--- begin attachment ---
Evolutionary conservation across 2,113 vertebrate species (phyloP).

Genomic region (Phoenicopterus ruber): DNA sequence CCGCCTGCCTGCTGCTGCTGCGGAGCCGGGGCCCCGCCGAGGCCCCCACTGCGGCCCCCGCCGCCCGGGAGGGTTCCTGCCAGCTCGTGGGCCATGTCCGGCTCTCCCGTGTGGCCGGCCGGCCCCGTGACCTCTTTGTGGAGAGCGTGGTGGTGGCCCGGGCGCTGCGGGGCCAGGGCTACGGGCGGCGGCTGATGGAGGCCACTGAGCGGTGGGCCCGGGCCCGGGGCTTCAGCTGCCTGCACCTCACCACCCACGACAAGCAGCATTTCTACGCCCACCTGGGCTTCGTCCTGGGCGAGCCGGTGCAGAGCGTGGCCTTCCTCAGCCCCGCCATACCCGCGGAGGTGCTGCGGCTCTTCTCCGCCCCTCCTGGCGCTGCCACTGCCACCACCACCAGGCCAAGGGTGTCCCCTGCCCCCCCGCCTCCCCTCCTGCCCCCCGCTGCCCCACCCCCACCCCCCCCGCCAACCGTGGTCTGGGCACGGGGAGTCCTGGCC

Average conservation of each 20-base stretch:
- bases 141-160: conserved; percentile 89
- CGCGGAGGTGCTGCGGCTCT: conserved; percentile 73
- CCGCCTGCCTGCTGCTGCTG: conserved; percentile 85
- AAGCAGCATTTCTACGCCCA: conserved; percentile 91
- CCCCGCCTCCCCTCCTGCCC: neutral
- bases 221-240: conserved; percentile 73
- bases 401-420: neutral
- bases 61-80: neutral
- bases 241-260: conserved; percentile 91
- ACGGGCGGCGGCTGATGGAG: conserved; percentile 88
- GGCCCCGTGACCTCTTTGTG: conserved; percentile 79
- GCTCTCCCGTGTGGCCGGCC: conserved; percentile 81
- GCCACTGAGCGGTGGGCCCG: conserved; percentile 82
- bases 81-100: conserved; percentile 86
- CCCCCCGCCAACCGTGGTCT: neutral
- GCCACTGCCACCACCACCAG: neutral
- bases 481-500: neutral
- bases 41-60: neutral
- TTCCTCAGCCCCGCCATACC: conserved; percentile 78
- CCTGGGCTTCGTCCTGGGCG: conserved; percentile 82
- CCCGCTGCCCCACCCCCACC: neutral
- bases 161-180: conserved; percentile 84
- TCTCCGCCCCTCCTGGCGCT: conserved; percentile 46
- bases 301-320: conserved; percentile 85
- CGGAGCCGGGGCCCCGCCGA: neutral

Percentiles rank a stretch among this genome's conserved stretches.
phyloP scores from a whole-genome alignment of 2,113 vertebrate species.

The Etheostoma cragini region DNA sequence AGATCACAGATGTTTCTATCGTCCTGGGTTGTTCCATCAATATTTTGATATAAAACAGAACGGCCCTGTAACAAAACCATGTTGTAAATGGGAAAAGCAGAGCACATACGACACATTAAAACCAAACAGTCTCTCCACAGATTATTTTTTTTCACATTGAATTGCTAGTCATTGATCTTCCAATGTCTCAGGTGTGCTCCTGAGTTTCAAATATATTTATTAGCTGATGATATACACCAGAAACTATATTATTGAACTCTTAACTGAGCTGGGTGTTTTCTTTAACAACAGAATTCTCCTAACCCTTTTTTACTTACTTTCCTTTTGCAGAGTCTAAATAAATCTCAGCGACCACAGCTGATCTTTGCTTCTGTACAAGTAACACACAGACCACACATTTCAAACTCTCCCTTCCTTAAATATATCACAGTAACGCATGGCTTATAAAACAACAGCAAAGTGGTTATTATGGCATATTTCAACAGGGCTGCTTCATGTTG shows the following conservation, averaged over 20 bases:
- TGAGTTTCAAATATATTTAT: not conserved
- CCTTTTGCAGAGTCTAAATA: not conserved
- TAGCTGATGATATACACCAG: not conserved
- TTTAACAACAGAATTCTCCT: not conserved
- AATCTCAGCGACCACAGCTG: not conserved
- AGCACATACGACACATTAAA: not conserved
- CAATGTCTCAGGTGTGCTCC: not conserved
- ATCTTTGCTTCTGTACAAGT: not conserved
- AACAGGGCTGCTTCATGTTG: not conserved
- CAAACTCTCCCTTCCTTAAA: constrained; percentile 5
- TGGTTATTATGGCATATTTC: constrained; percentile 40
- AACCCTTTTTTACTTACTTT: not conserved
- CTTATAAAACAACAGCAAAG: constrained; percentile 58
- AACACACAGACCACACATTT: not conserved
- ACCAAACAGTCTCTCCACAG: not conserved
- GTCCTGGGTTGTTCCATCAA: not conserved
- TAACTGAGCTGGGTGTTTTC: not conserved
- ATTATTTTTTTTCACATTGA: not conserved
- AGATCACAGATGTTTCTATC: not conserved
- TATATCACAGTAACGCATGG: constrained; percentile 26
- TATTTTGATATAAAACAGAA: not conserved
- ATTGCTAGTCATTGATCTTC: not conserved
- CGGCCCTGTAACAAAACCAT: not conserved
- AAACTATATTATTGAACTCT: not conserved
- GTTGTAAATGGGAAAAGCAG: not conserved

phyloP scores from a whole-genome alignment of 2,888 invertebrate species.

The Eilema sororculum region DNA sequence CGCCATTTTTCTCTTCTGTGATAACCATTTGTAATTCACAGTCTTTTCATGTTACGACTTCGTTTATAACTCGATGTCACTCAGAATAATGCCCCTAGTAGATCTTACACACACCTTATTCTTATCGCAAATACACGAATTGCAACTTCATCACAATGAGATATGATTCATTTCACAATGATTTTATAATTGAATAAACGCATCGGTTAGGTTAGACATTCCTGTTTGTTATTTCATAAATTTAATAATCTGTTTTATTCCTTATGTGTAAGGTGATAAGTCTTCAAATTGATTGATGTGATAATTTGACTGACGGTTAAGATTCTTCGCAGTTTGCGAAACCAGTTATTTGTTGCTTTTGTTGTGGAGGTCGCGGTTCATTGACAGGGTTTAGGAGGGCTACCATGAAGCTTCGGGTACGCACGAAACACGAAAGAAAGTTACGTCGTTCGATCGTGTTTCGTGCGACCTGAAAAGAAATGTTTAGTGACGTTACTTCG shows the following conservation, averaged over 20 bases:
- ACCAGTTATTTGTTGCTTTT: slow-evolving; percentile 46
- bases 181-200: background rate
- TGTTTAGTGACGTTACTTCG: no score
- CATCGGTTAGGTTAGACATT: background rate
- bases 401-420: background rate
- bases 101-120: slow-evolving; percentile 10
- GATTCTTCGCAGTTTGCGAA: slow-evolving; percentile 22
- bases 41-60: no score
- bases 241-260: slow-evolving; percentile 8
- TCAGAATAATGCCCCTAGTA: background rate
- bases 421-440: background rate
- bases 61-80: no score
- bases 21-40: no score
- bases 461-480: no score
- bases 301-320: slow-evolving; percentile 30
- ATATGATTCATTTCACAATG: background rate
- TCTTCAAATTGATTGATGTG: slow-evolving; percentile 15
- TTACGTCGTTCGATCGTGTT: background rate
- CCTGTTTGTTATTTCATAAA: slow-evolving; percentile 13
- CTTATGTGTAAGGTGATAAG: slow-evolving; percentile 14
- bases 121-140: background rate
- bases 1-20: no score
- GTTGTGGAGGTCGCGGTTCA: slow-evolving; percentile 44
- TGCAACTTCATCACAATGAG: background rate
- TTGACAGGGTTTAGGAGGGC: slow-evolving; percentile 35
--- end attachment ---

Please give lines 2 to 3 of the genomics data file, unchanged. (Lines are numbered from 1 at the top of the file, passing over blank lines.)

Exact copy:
Genomic region (Phoenicopterus ruber): DNA sequence CCGCCTGCCTGCTGCTGCTGCGGAGCCGGGGCCCCGCCGAGGCCCCCACTGCGGCCCCCGCCGCCCGGGAGGGTTCCTGCCAGCTCGTGGGCCATGTCCGGCTCTCCCGTGTGGCCGGCCGGCCCCGTGACCTCTTTGTGGAGAGCGTGGTGGTGGCCCGGGCGCTGCGGGGCCAGGGCTACGGGCGGCGGCTGATGGAGGCCACTGAGCGGTGGGCCCGGGCCCGGGGCTTCAGCTGCCTGCACCTCACCACCCACGACAAGCAGCATTTCTACGCCCACCTGGGCTTCGTCCTGGGCGAGCCGGTGCAGAGCGTGGCCTTCCTCAGCCCCGCCATACCCGCGGAGGTGCTGCGGCTCTTCTCCGCCCCTCCTGGCGCTGCCACTGCCACCACCACCAGGCCAAGGGTGTCCCCTGCCCCCCCGCCTCCCCTCCTGCCCCCCGCTGCCCCACCCCCACCCCCCCCGCCAACCGTGGTCTGGGCACGGGGAGTCCTGGCC

Average conservation of each 20-base stretch: